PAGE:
Source | LinkedIn : By Valerie Stimac
I agonized over the decision before me: choose to stay on the social media channel I found fruitless and time consuming, or stop using the platform and risk missing out on ‘the next big thing’ to drive traffic to my small but humble travel blog. For weeks, I wondered – often aloud, to my at the time brand-new boyfriend – whether I was making the biggest mistake of my blogging and marketing career. Finally, I decided to take the plunge. I clicked ‘delete’ on my account.
That was two years ago, when I quit using Google+.
I had watched for months as my Google Analytics reported a virtually non-existent volume of traffic from the social platform, despite consistent posts, tagging, trying to figure out circles – you name it.
I was frustrated, and tired of running in a hamster wheel of social media. I finally looked inside myself and realized I hated using the platform, and was wasting my time on it. Even it was the next big thing, or I missed out on millions of page views, or it hurt my SEO; I didn’t care to spend my time doing something I hated. I would focus on the other social channels instead.
Over the last two years, I’ve worked hard at the three main platforms I enjoy using (Instagram, Facebook, and Twitter) and finally hired a VA to help me with Pinterest since I was clearly not going to master that on my own. I’ve seen my audience and traffic grow on each, often proportional to the amount of work I put into it. Until recently, that is.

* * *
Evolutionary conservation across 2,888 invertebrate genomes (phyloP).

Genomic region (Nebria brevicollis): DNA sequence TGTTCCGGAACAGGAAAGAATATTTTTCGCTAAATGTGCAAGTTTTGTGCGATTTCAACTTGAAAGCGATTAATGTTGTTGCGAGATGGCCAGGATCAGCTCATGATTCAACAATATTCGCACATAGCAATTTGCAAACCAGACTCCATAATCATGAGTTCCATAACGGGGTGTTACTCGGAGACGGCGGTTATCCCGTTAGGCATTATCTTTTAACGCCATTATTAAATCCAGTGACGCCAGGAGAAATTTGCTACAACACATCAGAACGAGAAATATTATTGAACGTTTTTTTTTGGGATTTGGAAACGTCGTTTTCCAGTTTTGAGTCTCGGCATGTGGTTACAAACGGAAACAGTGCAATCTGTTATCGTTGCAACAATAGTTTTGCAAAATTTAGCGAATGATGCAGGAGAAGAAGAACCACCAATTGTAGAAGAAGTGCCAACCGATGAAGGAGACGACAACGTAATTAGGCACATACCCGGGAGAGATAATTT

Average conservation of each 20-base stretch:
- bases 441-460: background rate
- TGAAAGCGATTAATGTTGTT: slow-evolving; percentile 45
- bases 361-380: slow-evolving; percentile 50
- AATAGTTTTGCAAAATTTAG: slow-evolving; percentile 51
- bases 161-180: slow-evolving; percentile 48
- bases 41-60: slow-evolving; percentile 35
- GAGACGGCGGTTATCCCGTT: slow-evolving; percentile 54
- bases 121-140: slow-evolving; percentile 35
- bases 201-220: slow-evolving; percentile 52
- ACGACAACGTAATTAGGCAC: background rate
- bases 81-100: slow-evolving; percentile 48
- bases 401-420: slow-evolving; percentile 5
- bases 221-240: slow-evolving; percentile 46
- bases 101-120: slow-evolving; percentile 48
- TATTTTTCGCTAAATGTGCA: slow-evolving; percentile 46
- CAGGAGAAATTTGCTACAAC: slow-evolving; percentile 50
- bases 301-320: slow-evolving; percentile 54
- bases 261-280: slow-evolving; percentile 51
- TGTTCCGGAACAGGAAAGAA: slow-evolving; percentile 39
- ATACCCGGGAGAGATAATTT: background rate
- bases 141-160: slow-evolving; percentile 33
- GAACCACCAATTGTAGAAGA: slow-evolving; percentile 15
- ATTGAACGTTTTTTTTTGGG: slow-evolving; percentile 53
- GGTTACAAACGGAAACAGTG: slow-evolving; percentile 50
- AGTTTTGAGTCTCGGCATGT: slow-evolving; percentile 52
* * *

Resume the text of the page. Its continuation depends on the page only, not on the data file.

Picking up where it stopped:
Inspired by Tara Reed at Kollecto, I decided to undertake a one month experiment on Twitter to increase traffic to my site. I started on September 1st, and gave up today. I recorded 10 days of data, and think I have enough information to draw some important conclusions.
The Basics of My “Twitter Experiment”
Similar to Tara at Kollecto, I selected 20 of my favorite blog posts and decided to share each one once per day for 20 days. I had my Buffer account set up to roll the tweets out so that by the end of 20 days, each post would be promoted in each time slot throughout the cycle.
Basically, I set myself the challenge to write 400 tweets. Looking back, that’s crazy, I know.